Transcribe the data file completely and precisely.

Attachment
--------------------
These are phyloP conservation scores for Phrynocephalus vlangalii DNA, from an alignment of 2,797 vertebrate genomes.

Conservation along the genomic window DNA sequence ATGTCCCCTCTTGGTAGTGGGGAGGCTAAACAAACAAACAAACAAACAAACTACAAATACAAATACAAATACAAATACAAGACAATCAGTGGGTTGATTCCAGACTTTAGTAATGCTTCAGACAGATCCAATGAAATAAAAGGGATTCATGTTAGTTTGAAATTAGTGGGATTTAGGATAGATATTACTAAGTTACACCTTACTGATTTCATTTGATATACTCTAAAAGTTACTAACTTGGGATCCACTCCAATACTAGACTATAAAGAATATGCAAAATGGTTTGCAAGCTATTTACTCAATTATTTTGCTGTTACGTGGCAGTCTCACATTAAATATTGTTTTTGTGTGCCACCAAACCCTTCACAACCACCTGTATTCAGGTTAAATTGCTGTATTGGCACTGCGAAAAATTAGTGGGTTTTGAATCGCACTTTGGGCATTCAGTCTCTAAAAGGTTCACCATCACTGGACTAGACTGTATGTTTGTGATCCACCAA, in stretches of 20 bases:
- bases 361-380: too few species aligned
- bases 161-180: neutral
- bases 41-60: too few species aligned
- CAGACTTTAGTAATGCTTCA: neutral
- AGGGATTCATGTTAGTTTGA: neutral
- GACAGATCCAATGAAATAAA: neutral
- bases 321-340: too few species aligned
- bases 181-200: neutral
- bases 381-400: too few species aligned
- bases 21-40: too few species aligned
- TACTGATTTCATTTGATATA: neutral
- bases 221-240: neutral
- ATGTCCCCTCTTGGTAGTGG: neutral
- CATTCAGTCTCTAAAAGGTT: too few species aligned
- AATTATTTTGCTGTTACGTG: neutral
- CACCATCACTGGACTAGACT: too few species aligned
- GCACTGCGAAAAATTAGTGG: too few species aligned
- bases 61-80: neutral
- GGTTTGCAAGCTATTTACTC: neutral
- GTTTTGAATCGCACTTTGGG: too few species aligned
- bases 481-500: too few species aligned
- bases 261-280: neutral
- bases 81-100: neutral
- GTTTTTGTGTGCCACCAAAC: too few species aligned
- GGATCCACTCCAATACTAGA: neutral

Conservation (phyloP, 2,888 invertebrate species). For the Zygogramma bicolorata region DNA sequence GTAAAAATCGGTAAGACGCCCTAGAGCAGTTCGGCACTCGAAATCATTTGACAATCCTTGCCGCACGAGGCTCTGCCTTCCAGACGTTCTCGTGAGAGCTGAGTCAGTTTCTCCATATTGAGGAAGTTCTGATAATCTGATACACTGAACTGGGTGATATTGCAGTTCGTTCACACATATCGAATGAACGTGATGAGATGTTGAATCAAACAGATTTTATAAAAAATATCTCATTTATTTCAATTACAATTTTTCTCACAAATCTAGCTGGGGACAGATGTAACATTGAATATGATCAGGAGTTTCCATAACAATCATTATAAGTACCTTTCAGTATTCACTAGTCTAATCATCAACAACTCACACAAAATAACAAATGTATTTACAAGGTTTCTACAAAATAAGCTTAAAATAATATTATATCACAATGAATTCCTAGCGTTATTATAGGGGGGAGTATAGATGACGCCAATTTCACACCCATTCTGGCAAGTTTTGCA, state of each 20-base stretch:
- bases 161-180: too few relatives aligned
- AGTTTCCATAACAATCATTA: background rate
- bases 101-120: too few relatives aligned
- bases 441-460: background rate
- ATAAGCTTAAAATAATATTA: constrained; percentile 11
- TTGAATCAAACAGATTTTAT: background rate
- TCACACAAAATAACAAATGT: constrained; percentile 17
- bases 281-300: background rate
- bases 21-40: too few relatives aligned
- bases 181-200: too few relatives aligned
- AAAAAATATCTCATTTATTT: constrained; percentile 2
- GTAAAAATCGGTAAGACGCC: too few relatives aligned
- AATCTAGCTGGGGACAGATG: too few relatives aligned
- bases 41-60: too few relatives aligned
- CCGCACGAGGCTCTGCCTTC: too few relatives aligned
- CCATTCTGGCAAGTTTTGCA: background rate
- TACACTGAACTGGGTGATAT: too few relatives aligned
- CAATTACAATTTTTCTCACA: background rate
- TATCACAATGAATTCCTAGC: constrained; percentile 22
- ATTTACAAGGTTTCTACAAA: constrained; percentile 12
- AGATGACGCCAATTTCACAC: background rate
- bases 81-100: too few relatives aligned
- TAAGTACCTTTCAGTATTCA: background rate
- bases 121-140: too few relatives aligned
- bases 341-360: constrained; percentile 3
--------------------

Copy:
These are phyloP conservation scores for Phrynocephalus vlangalii DNA, from an alignment of 2,797 vertebrate genomes.

Conservation along the genomic window DNA sequence ATGTCCCCTCTTGGTAGTGGGGAGGCTAAACAAACAAACAAACAAACAAACTACAAATACAAATACAAATACAAATACAAGACAATCAGTGGGTTGATTCCAGACTTTAGTAATGCTTCAGACAGATCCAATGAAATAAAAGGGATTCATGTTAGTTTGAAATTAGTGGGATTTAGGATAGATATTACTAAGTTACACCTTACTGATTTCATTTGATATACTCTAAAAGTTACTAACTTGGGATCCACTCCAATACTAGACTATAAAGAATATGCAAAATGGTTTGCAAGCTATTTACTCAATTATTTTGCTGTTACGTGGCAGTCTCACATTAAATATTGTTTTTGTGTGCCACCAAACCCTTCACAACCACCTGTATTCAGGTTAAATTGCTGTATTGGCACTGCGAAAAATTAGTGGGTTTTGAATCGCACTTTGGGCATTCAGTCTCTAAAAGGTTCACCATCACTGGACTAGACTGTATGTTTGTGATCCACCAA, in stretches of 20 bases:
- bases 361-380: too few species aligned
- bases 161-180: neutral
- bases 41-60: too few species aligned
- CAGACTTTAGTAATGCTTCA: neutral
- AGGGATTCATGTTAGTTTGA: neutral
- GACAGATCCAATGAAATAAA: neutral
- bases 321-340: too few species aligned
- bases 181-200: neutral
- bases 381-400: too few species aligned
- bases 21-40: too few species aligned
- TACTGATTTCATTTGATATA: neutral
- bases 221-240: neutral
- ATGTCCCCTCTTGGTAGTGG: neutral
- CATTCAGTCTCTAAAAGGTT: too few species aligned
- AATTATTTTGCTGTTACGTG: neutral
- CACCATCACTGGACTAGACT: too few species aligned
- GCACTGCGAAAAATTAGTGG: too few species aligned
- bases 61-80: neutral
- GGTTTGCAAGCTATTTACTC: neutral
- GTTTTGAATCGCACTTTGGG: too few species aligned
- bases 481-500: too few species aligned
- bases 261-280: neutral
- bases 81-100: neutral
- GTTTTTGTGTGCCACCAAAC: too few species aligned
- GGATCCACTCCAATACTAGA: neutral

Conservation (phyloP, 2,888 invertebrate species). For the Zygogramma bicolorata region DNA sequence GTAAAAATCGGTAAGACGCCCTAGAGCAGTTCGGCACTCGAAATCATTTGACAATCCTTGCCGCACGAGGCTCTGCCTTCCAGACGTTCTCGTGAGAGCTGAGTCAGTTTCTCCATATTGAGGAAGTTCTGATAATCTGATACACTGAACTGGGTGATATTGCAGTTCGTTCACACATATCGAATGAACGTGATGAGATGTTGAATCAAACAGATTTTATAAAAAATATCTCATTTATTTCAATTACAATTTTTCTCACAAATCTAGCTGGGGACAGATGTAACATTGAATATGATCAGGAGTTTCCATAACAATCATTATAAGTACCTTTCAGTATTCACTAGTCTAATCATCAACAACTCACACAAAATAACAAATGTATTTACAAGGTTTCTACAAAATAAGCTTAAAATAATATTATATCACAATGAATTCCTAGCGTTATTATAGGGGGGAGTATAGATGACGCCAATTTCACACCCATTCTGGCAAGTTTTGCA, state of each 20-base stretch:
- bases 161-180: too few relatives aligned
- AGTTTCCATAACAATCATTA: background rate
- bases 101-120: too few relatives aligned
- bases 441-460: background rate
- ATAAGCTTAAAATAATATTA: constrained; percentile 11
- TTGAATCAAACAGATTTTAT: background rate
- TCACACAAAATAACAAATGT: constrained; percentile 17
- bases 281-300: background rate
- bases 21-40: too few relatives aligned
- bases 181-200: too few relatives aligned
- AAAAAATATCTCATTTATTT: constrained; percentile 2
- GTAAAAATCGGTAAGACGCC: too few relatives aligned
- AATCTAGCTGGGGACAGATG: too few relatives aligned
- bases 41-60: too few relatives aligned
- CCGCACGAGGCTCTGCCTTC: too few relatives aligned
- CCATTCTGGCAAGTTTTGCA: background rate
- TACACTGAACTGGGTGATAT: too few relatives aligned
- CAATTACAATTTTTCTCACA: background rate
- TATCACAATGAATTCCTAGC: constrained; percentile 22
- ATTTACAAGGTTTCTACAAA: constrained; percentile 12
- AGATGACGCCAATTTCACAC: background rate
- bases 81-100: too few relatives aligned
- TAAGTACCTTTCAGTATTCA: background rate
- bases 121-140: too few relatives aligned
- bases 341-360: constrained; percentile 3